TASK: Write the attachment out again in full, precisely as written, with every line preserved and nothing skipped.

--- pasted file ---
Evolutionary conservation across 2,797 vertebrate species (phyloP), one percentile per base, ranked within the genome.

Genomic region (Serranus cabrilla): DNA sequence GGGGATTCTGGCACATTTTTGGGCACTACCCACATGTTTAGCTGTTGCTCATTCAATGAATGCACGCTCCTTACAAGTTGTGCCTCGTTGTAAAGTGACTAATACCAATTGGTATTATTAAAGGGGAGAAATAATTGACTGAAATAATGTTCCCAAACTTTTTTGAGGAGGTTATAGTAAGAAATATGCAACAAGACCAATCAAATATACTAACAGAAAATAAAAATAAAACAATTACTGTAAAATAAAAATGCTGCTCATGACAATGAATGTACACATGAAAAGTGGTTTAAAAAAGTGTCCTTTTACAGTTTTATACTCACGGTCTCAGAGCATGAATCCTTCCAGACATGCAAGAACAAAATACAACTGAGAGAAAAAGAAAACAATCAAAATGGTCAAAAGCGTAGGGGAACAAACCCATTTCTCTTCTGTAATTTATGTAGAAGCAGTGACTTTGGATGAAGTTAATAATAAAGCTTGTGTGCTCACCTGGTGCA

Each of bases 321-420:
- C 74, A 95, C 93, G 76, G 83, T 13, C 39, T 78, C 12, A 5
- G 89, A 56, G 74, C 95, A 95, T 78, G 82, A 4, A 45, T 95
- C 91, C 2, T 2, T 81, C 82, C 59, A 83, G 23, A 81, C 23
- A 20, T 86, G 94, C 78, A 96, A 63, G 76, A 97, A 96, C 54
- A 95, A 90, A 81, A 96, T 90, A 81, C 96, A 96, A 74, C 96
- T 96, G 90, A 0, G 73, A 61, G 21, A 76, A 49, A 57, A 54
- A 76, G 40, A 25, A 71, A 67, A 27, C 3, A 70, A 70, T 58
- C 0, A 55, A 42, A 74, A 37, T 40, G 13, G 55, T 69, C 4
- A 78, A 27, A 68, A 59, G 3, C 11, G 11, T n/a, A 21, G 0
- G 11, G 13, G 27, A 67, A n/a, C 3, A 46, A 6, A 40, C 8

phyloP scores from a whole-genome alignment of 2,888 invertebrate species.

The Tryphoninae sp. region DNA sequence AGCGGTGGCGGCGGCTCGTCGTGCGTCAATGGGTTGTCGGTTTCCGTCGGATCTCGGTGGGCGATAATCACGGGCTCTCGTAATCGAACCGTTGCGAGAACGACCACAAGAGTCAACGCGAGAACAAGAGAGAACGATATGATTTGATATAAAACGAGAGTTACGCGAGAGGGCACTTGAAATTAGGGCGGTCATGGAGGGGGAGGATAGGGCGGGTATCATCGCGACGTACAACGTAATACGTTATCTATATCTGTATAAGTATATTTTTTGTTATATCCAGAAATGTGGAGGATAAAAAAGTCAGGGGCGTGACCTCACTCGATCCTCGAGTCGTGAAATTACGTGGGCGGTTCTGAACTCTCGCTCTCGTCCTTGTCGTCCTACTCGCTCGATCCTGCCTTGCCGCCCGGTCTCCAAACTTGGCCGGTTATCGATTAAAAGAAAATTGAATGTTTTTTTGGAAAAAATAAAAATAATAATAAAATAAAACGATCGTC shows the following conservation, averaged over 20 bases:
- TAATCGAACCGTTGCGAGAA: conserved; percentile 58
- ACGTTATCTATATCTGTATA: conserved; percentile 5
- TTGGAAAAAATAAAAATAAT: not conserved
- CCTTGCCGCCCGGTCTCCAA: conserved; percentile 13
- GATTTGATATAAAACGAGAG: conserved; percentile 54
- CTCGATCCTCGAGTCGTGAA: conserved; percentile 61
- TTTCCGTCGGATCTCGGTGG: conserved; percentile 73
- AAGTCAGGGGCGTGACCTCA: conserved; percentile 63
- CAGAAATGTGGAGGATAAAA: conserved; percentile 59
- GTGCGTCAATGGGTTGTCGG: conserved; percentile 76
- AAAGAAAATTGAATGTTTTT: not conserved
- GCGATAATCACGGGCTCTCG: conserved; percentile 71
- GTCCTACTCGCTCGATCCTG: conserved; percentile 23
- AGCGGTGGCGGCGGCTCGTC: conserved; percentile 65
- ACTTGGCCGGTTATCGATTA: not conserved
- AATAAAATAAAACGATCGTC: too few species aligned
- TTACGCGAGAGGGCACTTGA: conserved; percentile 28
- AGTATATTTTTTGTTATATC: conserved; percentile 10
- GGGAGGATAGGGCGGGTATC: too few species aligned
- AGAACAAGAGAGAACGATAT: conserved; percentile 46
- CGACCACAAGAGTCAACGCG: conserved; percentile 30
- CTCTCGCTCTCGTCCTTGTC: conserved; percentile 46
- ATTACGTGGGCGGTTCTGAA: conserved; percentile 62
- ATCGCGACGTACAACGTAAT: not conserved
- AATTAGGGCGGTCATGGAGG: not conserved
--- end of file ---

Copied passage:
Evolutionary conservation across 2,797 vertebrate species (phyloP), one percentile per base, ranked within the genome.

Genomic region (Serranus cabrilla): DNA sequence GGGGATTCTGGCACATTTTTGGGCACTACCCACATGTTTAGCTGTTGCTCATTCAATGAATGCACGCTCCTTACAAGTTGTGCCTCGTTGTAAAGTGACTAATACCAATTGGTATTATTAAAGGGGAGAAATAATTGACTGAAATAATGTTCCCAAACTTTTTTGAGGAGGTTATAGTAAGAAATATGCAACAAGACCAATCAAATATACTAACAGAAAATAAAAATAAAACAATTACTGTAAAATAAAAATGCTGCTCATGACAATGAATGTACACATGAAAAGTGGTTTAAAAAAGTGTCCTTTTACAGTTTTATACTCACGGTCTCAGAGCATGAATCCTTCCAGACATGCAAGAACAAAATACAACTGAGAGAAAAAGAAAACAATCAAAATGGTCAAAAGCGTAGGGGAACAAACCCATTTCTCTTCTGTAATTTATGTAGAAGCAGTGACTTTGGATGAAGTTAATAATAAAGCTTGTGTGCTCACCTGGTGCA

Each of bases 321-420:
- C 74, A 95, C 93, G 76, G 83, T 13, C 39, T 78, C 12, A 5
- G 89, A 56, G 74, C 95, A 95, T 78, G 82, A 4, A 45, T 95
- C 91, C 2, T 2, T 81, C 82, C 59, A 83, G 23, A 81, C 23
- A 20, T 86, G 94, C 78, A 96, A 63, G 76, A 97, A 96, C 54
- A 95, A 90, A 81, A 96, T 90, A 81, C 96, A 96, A 74, C 96
- T 96, G 90, A 0, G 73, A 61, G 21, A 76, A 49, A 57, A 54
- A 76, G 40, A 25, A 71, A 67, A 27, C 3, A 70, A 70, T 58
- C 0, A 55, A 42, A 74, A 37, T 40, G 13, G 55, T 69, C 4
- A 78, A 27, A 68, A 59, G 3, C 11, G 11, T n/a, A 21, G 0
- G 11, G 13, G 27, A 67, A n/a, C 3, A 46, A 6, A 40, C 8

phyloP scores from a whole-genome alignment of 2,888 invertebrate species.

The Tryphoninae sp. region DNA sequence AGCGGTGGCGGCGGCTCGTCGTGCGTCAATGGGTTGTCGGTTTCCGTCGGATCTCGGTGGGCGATAATCACGGGCTCTCGTAATCGAACCGTTGCGAGAACGACCACAAGAGTCAACGCGAGAACAAGAGAGAACGATATGATTTGATATAAAACGAGAGTTACGCGAGAGGGCACTTGAAATTAGGGCGGTCATGGAGGGGGAGGATAGGGCGGGTATCATCGCGACGTACAACGTAATACGTTATCTATATCTGTATAAGTATATTTTTTGTTATATCCAGAAATGTGGAGGATAAAAAAGTCAGGGGCGTGACCTCACTCGATCCTCGAGTCGTGAAATTACGTGGGCGGTTCTGAACTCTCGCTCTCGTCCTTGTCGTCCTACTCGCTCGATCCTGCCTTGCCGCCCGGTCTCCAAACTTGGCCGGTTATCGATTAAAAGAAAATTGAATGTTTTTTTGGAAAAAATAAAAATAATAATAAAATAAAACGATCGTC shows the following conservation, averaged over 20 bases:
- TAATCGAACCGTTGCGAGAA: conserved; percentile 58
- ACGTTATCTATATCTGTATA: conserved; percentile 5
- TTGGAAAAAATAAAAATAAT: not conserved
- CCTTGCCGCCCGGTCTCCAA: conserved; percentile 13
- GATTTGATATAAAACGAGAG: conserved; percentile 54
- CTCGATCCTCGAGTCGTGAA: conserved; percentile 61
- TTTCCGTCGGATCTCGGTGG: conserved; percentile 73
- AAGTCAGGGGCGTGACCTCA: conserved; percentile 63
- CAGAAATGTGGAGGATAAAA: conserved; percentile 59
- GTGCGTCAATGGGTTGTCGG: conserved; percentile 76
- AAAGAAAATTGAATGTTTTT: not conserved
- GCGATAATCACGGGCTCTCG: conserved; percentile 71
- GTCCTACTCGCTCGATCCTG: conserved; percentile 23
- AGCGGTGGCGGCGGCTCGTC: conserved; percentile 65
- ACTTGGCCGGTTATCGATTA: not conserved
- AATAAAATAAAACGATCGTC: too few species aligned
- TTACGCGAGAGGGCACTTGA: conserved; percentile 28
- AGTATATTTTTTGTTATATC: conserved; percentile 10
- GGGAGGATAGGGCGGGTATC: too few species aligned
- AGAACAAGAGAGAACGATAT: conserved; percentile 46
- CGACCACAAGAGTCAACGCG: conserved; percentile 30
- CTCTCGCTCTCGTCCTTGTC: conserved; percentile 46
- ATTACGTGGGCGGTTCTGAA: conserved; percentile 62
- ATCGCGACGTACAACGTAAT: not conserved
- AATTAGGGCGGTCATGGAGG: not conserved